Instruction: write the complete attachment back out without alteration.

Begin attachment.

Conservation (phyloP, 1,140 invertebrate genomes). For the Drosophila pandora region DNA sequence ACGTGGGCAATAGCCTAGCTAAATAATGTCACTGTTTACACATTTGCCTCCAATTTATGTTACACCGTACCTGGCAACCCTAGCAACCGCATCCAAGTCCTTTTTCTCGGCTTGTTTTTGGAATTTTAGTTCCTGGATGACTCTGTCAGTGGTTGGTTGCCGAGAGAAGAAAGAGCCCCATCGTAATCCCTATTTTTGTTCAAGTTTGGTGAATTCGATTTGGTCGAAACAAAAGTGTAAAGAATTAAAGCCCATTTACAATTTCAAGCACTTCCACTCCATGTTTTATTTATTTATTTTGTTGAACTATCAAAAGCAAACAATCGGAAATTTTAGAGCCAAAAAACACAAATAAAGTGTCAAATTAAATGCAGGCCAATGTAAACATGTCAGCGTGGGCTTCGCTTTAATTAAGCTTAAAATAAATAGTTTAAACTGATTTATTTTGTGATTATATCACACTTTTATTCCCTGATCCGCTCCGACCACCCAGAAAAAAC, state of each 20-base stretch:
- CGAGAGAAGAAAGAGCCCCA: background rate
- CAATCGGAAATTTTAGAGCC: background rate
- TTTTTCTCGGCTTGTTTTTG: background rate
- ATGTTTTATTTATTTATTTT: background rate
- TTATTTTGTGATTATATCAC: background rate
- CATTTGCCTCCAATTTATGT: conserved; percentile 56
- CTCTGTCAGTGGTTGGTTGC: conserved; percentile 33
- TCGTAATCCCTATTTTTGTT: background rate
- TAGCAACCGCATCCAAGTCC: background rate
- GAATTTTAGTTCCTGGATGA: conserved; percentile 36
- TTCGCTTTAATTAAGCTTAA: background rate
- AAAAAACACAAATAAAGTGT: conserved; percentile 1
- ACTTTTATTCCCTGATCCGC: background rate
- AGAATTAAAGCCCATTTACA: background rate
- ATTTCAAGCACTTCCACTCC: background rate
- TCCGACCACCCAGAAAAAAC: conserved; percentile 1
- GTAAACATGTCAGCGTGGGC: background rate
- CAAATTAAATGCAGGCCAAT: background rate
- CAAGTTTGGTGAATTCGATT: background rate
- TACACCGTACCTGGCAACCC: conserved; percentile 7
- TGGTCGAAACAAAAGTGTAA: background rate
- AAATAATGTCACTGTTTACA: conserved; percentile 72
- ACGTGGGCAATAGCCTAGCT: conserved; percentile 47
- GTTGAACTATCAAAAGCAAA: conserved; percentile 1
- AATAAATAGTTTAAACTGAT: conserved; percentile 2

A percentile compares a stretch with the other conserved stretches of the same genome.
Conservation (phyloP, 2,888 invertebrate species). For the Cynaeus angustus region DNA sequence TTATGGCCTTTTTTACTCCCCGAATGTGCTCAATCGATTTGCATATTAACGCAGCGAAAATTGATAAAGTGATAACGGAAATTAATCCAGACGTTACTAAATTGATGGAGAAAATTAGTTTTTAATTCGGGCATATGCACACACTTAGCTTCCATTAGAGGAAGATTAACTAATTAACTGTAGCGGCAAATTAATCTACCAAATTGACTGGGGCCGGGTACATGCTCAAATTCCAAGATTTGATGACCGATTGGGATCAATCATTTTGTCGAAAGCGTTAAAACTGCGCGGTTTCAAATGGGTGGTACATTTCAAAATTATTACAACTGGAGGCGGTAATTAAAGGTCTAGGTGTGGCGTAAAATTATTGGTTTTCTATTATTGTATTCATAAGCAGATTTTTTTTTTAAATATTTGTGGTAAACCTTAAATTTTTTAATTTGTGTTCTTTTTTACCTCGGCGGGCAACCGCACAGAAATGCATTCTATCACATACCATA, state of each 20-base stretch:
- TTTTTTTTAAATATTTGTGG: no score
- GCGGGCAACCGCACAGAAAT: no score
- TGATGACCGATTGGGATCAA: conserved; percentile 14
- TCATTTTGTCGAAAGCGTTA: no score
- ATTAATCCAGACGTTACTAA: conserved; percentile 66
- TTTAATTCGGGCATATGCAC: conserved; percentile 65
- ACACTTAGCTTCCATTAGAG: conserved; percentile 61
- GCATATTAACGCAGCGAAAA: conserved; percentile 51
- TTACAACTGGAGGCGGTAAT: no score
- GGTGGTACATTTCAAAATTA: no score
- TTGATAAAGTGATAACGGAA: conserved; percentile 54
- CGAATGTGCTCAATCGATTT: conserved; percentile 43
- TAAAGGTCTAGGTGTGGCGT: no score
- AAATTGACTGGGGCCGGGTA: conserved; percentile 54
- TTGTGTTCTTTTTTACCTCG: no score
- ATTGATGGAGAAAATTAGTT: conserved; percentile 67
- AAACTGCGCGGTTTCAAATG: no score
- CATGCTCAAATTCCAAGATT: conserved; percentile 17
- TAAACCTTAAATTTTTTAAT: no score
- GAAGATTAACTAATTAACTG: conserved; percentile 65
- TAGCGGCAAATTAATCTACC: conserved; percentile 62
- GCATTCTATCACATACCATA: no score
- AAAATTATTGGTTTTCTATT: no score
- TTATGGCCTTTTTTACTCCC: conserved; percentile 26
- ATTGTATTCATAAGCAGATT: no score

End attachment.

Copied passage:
Conservation (phyloP, 1,140 invertebrate genomes). For the Drosophila pandora region DNA sequence ACGTGGGCAATAGCCTAGCTAAATAATGTCACTGTTTACACATTTGCCTCCAATTTATGTTACACCGTACCTGGCAACCCTAGCAACCGCATCCAAGTCCTTTTTCTCGGCTTGTTTTTGGAATTTTAGTTCCTGGATGACTCTGTCAGTGGTTGGTTGCCGAGAGAAGAAAGAGCCCCATCGTAATCCCTATTTTTGTTCAAGTTTGGTGAATTCGATTTGGTCGAAACAAAAGTGTAAAGAATTAAAGCCCATTTACAATTTCAAGCACTTCCACTCCATGTTTTATTTATTTATTTTGTTGAACTATCAAAAGCAAACAATCGGAAATTTTAGAGCCAAAAAACACAAATAAAGTGTCAAATTAAATGCAGGCCAATGTAAACATGTCAGCGTGGGCTTCGCTTTAATTAAGCTTAAAATAAATAGTTTAAACTGATTTATTTTGTGATTATATCACACTTTTATTCCCTGATCCGCTCCGACCACCCAGAAAAAAC, state of each 20-base stretch:
- CGAGAGAAGAAAGAGCCCCA: background rate
- CAATCGGAAATTTTAGAGCC: background rate
- TTTTTCTCGGCTTGTTTTTG: background rate
- ATGTTTTATTTATTTATTTT: background rate
- TTATTTTGTGATTATATCAC: background rate
- CATTTGCCTCCAATTTATGT: conserved; percentile 56
- CTCTGTCAGTGGTTGGTTGC: conserved; percentile 33
- TCGTAATCCCTATTTTTGTT: background rate
- TAGCAACCGCATCCAAGTCC: background rate
- GAATTTTAGTTCCTGGATGA: conserved; percentile 36
- TTCGCTTTAATTAAGCTTAA: background rate
- AAAAAACACAAATAAAGTGT: conserved; percentile 1
- ACTTTTATTCCCTGATCCGC: background rate
- AGAATTAAAGCCCATTTACA: background rate
- ATTTCAAGCACTTCCACTCC: background rate
- TCCGACCACCCAGAAAAAAC: conserved; percentile 1
- GTAAACATGTCAGCGTGGGC: background rate
- CAAATTAAATGCAGGCCAAT: background rate
- CAAGTTTGGTGAATTCGATT: background rate
- TACACCGTACCTGGCAACCC: conserved; percentile 7
- TGGTCGAAACAAAAGTGTAA: background rate
- AAATAATGTCACTGTTTACA: conserved; percentile 72
- ACGTGGGCAATAGCCTAGCT: conserved; percentile 47
- GTTGAACTATCAAAAGCAAA: conserved; percentile 1
- AATAAATAGTTTAAACTGAT: conserved; percentile 2

A percentile compares a stretch with the other conserved stretches of the same genome.
Conservation (phyloP, 2,888 invertebrate species). For the Cynaeus angustus region DNA sequence TTATGGCCTTTTTTACTCCCCGAATGTGCTCAATCGATTTGCATATTAACGCAGCGAAAATTGATAAAGTGATAACGGAAATTAATCCAGACGTTACTAAATTGATGGAGAAAATTAGTTTTTAATTCGGGCATATGCACACACTTAGCTTCCATTAGAGGAAGATTAACTAATTAACTGTAGCGGCAAATTAATCTACCAAATTGACTGGGGCCGGGTACATGCTCAAATTCCAAGATTTGATGACCGATTGGGATCAATCATTTTGTCGAAAGCGTTAAAACTGCGCGGTTTCAAATGGGTGGTACATTTCAAAATTATTACAACTGGAGGCGGTAATTAAAGGTCTAGGTGTGGCGTAAAATTATTGGTTTTCTATTATTGTATTCATAAGCAGATTTTTTTTTTAAATATTTGTGGTAAACCTTAAATTTTTTAATTTGTGTTCTTTTTTACCTCGGCGGGCAACCGCACAGAAATGCATTCTATCACATACCATA, state of each 20-base stretch:
- TTTTTTTTAAATATTTGTGG: no score
- GCGGGCAACCGCACAGAAAT: no score
- TGATGACCGATTGGGATCAA: conserved; percentile 14
- TCATTTTGTCGAAAGCGTTA: no score
- ATTAATCCAGACGTTACTAA: conserved; percentile 66
- TTTAATTCGGGCATATGCAC: conserved; percentile 65
- ACACTTAGCTTCCATTAGAG: conserved; percentile 61
- GCATATTAACGCAGCGAAAA: conserved; percentile 51
- TTACAACTGGAGGCGGTAAT: no score
- GGTGGTACATTTCAAAATTA: no score
- TTGATAAAGTGATAACGGAA: conserved; percentile 54
- CGAATGTGCTCAATCGATTT: conserved; percentile 43
- TAAAGGTCTAGGTGTGGCGT: no score
- AAATTGACTGGGGCCGGGTA: conserved; percentile 54
- TTGTGTTCTTTTTTACCTCG: no score
- ATTGATGGAGAAAATTAGTT: conserved; percentile 67
- AAACTGCGCGGTTTCAAATG: no score
- CATGCTCAAATTCCAAGATT: conserved; percentile 17
- TAAACCTTAAATTTTTTAAT: no score
- GAAGATTAACTAATTAACTG: conserved; percentile 65
- TAGCGGCAAATTAATCTACC: conserved; percentile 62
- GCATTCTATCACATACCATA: no score
- AAAATTATTGGTTTTCTATT: no score
- TTATGGCCTTTTTTACTCCC: conserved; percentile 26
- ATTGTATTCATAAGCAGATT: no score